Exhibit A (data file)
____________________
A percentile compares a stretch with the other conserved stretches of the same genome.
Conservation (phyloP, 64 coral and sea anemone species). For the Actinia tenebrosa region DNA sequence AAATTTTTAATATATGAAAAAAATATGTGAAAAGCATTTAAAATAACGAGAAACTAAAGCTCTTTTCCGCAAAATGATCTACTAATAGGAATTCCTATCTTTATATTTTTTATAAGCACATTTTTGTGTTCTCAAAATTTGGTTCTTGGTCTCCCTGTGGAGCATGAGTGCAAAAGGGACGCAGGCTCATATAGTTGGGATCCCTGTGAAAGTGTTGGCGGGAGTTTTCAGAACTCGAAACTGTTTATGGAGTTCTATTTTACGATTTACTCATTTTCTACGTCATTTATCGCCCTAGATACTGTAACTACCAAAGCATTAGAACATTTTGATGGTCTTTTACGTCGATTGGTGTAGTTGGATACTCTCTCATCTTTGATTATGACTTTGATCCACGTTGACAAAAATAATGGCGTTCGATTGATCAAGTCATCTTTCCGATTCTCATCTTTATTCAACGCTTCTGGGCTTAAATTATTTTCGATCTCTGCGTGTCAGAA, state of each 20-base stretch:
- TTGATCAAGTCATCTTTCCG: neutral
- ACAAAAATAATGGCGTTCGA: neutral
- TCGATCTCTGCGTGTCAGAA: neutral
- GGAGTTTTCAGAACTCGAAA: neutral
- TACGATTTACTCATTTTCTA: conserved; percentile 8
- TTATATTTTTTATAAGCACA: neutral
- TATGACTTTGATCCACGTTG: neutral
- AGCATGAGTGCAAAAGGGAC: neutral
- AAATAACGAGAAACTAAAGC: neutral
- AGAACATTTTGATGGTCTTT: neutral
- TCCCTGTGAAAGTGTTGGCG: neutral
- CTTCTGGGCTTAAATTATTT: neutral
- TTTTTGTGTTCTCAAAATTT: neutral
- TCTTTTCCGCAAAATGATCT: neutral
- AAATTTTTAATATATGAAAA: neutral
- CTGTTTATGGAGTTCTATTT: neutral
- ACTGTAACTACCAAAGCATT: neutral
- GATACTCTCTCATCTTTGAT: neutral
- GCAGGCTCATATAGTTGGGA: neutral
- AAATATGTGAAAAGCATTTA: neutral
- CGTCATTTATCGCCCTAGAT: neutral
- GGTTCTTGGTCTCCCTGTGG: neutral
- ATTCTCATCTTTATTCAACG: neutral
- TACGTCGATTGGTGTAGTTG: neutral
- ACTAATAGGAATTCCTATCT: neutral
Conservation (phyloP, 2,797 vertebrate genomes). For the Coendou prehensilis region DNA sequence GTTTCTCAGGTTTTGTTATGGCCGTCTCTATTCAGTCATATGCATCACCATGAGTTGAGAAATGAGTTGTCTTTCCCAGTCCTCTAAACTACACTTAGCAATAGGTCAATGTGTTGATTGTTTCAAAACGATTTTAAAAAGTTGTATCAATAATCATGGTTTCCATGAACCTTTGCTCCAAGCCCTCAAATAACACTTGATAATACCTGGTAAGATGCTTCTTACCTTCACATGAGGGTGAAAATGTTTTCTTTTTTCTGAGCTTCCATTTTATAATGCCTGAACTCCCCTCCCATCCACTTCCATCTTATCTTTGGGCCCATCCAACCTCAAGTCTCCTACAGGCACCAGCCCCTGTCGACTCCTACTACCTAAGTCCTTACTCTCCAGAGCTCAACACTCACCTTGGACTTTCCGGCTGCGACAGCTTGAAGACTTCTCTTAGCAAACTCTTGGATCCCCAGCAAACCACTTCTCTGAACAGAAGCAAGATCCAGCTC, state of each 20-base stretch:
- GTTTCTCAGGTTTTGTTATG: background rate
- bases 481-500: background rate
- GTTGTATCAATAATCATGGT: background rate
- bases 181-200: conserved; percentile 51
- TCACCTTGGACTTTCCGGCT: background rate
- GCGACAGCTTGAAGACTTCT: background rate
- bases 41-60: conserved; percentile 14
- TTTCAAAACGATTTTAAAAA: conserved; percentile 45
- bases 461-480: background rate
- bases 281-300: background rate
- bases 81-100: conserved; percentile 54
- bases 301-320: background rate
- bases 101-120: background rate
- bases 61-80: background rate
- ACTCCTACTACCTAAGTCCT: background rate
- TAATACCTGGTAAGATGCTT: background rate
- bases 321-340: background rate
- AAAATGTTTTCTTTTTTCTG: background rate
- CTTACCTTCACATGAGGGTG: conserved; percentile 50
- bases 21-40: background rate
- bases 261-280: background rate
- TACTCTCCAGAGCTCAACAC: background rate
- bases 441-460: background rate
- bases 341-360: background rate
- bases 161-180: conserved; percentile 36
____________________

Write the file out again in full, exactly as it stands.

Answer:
A percentile compares a stretch with the other conserved stretches of the same genome.
Conservation (phyloP, 64 coral and sea anemone species). For the Actinia tenebrosa region DNA sequence AAATTTTTAATATATGAAAAAAATATGTGAAAAGCATTTAAAATAACGAGAAACTAAAGCTCTTTTCCGCAAAATGATCTACTAATAGGAATTCCTATCTTTATATTTTTTATAAGCACATTTTTGTGTTCTCAAAATTTGGTTCTTGGTCTCCCTGTGGAGCATGAGTGCAAAAGGGACGCAGGCTCATATAGTTGGGATCCCTGTGAAAGTGTTGGCGGGAGTTTTCAGAACTCGAAACTGTTTATGGAGTTCTATTTTACGATTTACTCATTTTCTACGTCATTTATCGCCCTAGATACTGTAACTACCAAAGCATTAGAACATTTTGATGGTCTTTTACGTCGATTGGTGTAGTTGGATACTCTCTCATCTTTGATTATGACTTTGATCCACGTTGACAAAAATAATGGCGTTCGATTGATCAAGTCATCTTTCCGATTCTCATCTTTATTCAACGCTTCTGGGCTTAAATTATTTTCGATCTCTGCGTGTCAGAA, state of each 20-base stretch:
- TTGATCAAGTCATCTTTCCG: neutral
- ACAAAAATAATGGCGTTCGA: neutral
- TCGATCTCTGCGTGTCAGAA: neutral
- GGAGTTTTCAGAACTCGAAA: neutral
- TACGATTTACTCATTTTCTA: conserved; percentile 8
- TTATATTTTTTATAAGCACA: neutral
- TATGACTTTGATCCACGTTG: neutral
- AGCATGAGTGCAAAAGGGAC: neutral
- AAATAACGAGAAACTAAAGC: neutral
- AGAACATTTTGATGGTCTTT: neutral
- TCCCTGTGAAAGTGTTGGCG: neutral
- CTTCTGGGCTTAAATTATTT: neutral
- TTTTTGTGTTCTCAAAATTT: neutral
- TCTTTTCCGCAAAATGATCT: neutral
- AAATTTTTAATATATGAAAA: neutral
- CTGTTTATGGAGTTCTATTT: neutral
- ACTGTAACTACCAAAGCATT: neutral
- GATACTCTCTCATCTTTGAT: neutral
- GCAGGCTCATATAGTTGGGA: neutral
- AAATATGTGAAAAGCATTTA: neutral
- CGTCATTTATCGCCCTAGAT: neutral
- GGTTCTTGGTCTCCCTGTGG: neutral
- ATTCTCATCTTTATTCAACG: neutral
- TACGTCGATTGGTGTAGTTG: neutral
- ACTAATAGGAATTCCTATCT: neutral
Conservation (phyloP, 2,797 vertebrate genomes). For the Coendou prehensilis region DNA sequence GTTTCTCAGGTTTTGTTATGGCCGTCTCTATTCAGTCATATGCATCACCATGAGTTGAGAAATGAGTTGTCTTTCCCAGTCCTCTAAACTACACTTAGCAATAGGTCAATGTGTTGATTGTTTCAAAACGATTTTAAAAAGTTGTATCAATAATCATGGTTTCCATGAACCTTTGCTCCAAGCCCTCAAATAACACTTGATAATACCTGGTAAGATGCTTCTTACCTTCACATGAGGGTGAAAATGTTTTCTTTTTTCTGAGCTTCCATTTTATAATGCCTGAACTCCCCTCCCATCCACTTCCATCTTATCTTTGGGCCCATCCAACCTCAAGTCTCCTACAGGCACCAGCCCCTGTCGACTCCTACTACCTAAGTCCTTACTCTCCAGAGCTCAACACTCACCTTGGACTTTCCGGCTGCGACAGCTTGAAGACTTCTCTTAGCAAACTCTTGGATCCCCAGCAAACCACTTCTCTGAACAGAAGCAAGATCCAGCTC, state of each 20-base stretch:
- GTTTCTCAGGTTTTGTTATG: background rate
- bases 481-500: background rate
- GTTGTATCAATAATCATGGT: background rate
- bases 181-200: conserved; percentile 51
- TCACCTTGGACTTTCCGGCT: background rate
- GCGACAGCTTGAAGACTTCT: background rate
- bases 41-60: conserved; percentile 14
- TTTCAAAACGATTTTAAAAA: conserved; percentile 45
- bases 461-480: background rate
- bases 281-300: background rate
- bases 81-100: conserved; percentile 54
- bases 301-320: background rate
- bases 101-120: background rate
- bases 61-80: background rate
- ACTCCTACTACCTAAGTCCT: background rate
- TAATACCTGGTAAGATGCTT: background rate
- bases 321-340: background rate
- AAAATGTTTTCTTTTTTCTG: background rate
- CTTACCTTCACATGAGGGTG: conserved; percentile 50
- bases 21-40: background rate
- bases 261-280: background rate
- TACTCTCCAGAGCTCAACAC: background rate
- bases 441-460: background rate
- bases 341-360: background rate
- bases 161-180: conserved; percentile 36